Though about the long vs short debate, I put my engineering skills to work and tried to gestimate, and I came out with with larger version. If you look at the original trailer, you can see the Johnny’s saucer is 5 decks thick, while the Connie was 1 deck at the rim. And of course the “Ejecting Kirk” scene, you see people watching out the window, which helps get the scale of the ship.

    Now if you disagree with me, that’s your right. I’m just pointing out a few things.

  22. 38 anystar
    November 21, 2009 at 12:55 pm

    the pic still makes it look smaller than you would think it is, i mean after all it DOES have a brewery in its belly! haha

  23. 40 Anonymous Coward
    November 21, 2009 at 1:33 pm

    On top of everything else, the side-ejected pod made the ship look absurdly tiny (and the shuttle bay stuff didn’t bother me nearly as much as this one shot did).

  24. 41 mrchristopher3d
    November 21, 2009 at 1:34 pm

    Oh god, the brewery. I was completely disappointed by the ‘engineering’ section. It just didn’t jive with the high-tech nature of the the ship. The engineering room is another icon part of the Trek Universe and this just didn’t fit into it for me.

  25. 42 johneaves
    November 21, 2009 at 3:12 pm

    HOLY COW!!!!! look at all the arguing going on here!!! Looks like I missed out on all the fun!!!!

    • 43 Vorus
      November 21, 2009 at 7:29 pm

      “Tut tut, Mister Eaves. Young minds. Fresh ideas. …Be tolerant.”

      In other words, what did you expect? We’re Trekkies, it’s what we do.😛

      • 44 DeanneM
        November 21, 2009 at 7:35 pm

        Didn’t you get to the part where he missed all the fun? He’s just sad he got here a bit late for joining in. 🙂

    • November 21, 2009 at 9:57 pm

      Guess that’s why I’m a Trekker, that prefers embracing the concept of IDIC in lieu of arguing over of all things, subjective-baed opinions. As far as that goes, everyone’s “right,” IMO, as one opinion is as valid as the next to me, thus no arguing required.

      LLP,
      deg

      • November 21, 2009 at 10:02 pm

        On another note, what the heck happened to my first comment up top about the scale of the ports and bridge making no sense to me at this scale? Oh well. Just a musing anywho…

        LLP,
        deg

      • 47 Boris
        November 22, 2009 at 3:30 am

        Er…you think Vulcans believe that everyone’s opinion is as valid as the next when it comes to investigating the physical size of a solid object based on available evidence? IDIC is a philosophy, not a technique for determining ship sizes.

      • November 22, 2009 at 12:23 pm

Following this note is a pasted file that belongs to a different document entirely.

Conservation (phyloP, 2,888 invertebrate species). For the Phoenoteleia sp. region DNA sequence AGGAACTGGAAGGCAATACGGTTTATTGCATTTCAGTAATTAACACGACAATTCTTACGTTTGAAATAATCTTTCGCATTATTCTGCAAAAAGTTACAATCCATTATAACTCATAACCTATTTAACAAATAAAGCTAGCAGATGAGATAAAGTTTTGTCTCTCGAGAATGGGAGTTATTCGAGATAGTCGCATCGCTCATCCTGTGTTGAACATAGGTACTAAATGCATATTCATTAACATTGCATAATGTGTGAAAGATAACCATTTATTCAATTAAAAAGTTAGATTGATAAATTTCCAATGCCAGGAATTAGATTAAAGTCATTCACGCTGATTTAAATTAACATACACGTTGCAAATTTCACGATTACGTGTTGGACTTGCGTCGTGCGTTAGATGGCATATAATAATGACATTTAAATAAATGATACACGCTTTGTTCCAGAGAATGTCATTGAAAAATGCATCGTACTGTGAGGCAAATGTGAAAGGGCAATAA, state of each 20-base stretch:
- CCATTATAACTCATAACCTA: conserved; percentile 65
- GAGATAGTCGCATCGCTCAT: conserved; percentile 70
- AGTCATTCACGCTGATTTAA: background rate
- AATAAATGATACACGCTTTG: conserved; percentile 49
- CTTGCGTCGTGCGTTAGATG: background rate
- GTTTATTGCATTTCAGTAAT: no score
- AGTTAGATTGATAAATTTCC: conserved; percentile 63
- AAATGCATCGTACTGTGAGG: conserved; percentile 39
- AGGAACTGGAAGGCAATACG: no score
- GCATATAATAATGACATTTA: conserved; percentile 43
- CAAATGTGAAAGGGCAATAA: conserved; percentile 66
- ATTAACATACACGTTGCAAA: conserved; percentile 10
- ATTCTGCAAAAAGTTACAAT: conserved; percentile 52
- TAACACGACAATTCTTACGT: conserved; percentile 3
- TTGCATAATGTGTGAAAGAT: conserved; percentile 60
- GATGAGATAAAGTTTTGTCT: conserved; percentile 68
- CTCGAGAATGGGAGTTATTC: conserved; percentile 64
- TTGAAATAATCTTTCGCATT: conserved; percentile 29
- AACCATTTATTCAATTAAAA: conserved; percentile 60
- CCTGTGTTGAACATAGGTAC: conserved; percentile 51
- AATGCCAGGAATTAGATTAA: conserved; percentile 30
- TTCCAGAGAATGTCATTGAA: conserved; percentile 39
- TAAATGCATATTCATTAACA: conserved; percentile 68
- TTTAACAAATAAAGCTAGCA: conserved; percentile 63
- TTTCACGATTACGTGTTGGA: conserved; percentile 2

I’m more interested in peeps showing other peeps respect and good-will than I am in made-up fictional ship sizes, Boris. Vulcan fictional origins aside, IDIC is a very real philosophical ideal that came out Star Trek, that I feel, has grand merit and very real applicable value in one’s life, as opposed to the mere entertainment value of fictional Trek-tech.

        The ideals that came out of Star Trek are at the core and soul of Trek to me. All other aspects are window-dressing merely employed to set up plays in which to display working examples of these core ideals. I feel too often these core ideals get overlooked, in lieu of superfluous window-dressing, that ultimately does not amount to anything of substance passed a good and fun entertainment ride.

        As the Tao teaches; Concern one’s self with the fruit, not the flower.

        But that’s just me, and as with IDIC, any other view is just as valid, to me. However, not all views are as healthy as each other either, IMO.

        peace and long life | deg

      • 49 Boris
        November 22, 2009 at 1:05 pm

        So you think I’m being disrespectful to Suricata merely because I’m trying to convince him that the ship is currently much more likely to be X feet long than Y feet, based on production evidence and some of the canon? It has nothing to do with respect or IDIC philosophy or getting bogged down in unnecessary details, and everything to do with getting it right on a purely technical level, as part of a hobby which endeavors to keep this universe rationally consistent. I don’t buy the notion that as a viewer I have to ignore such details in favor of the story, “get a life” as it were, otherwise I’d be missing out on much of what the various designers and effects artists have contributed over the years.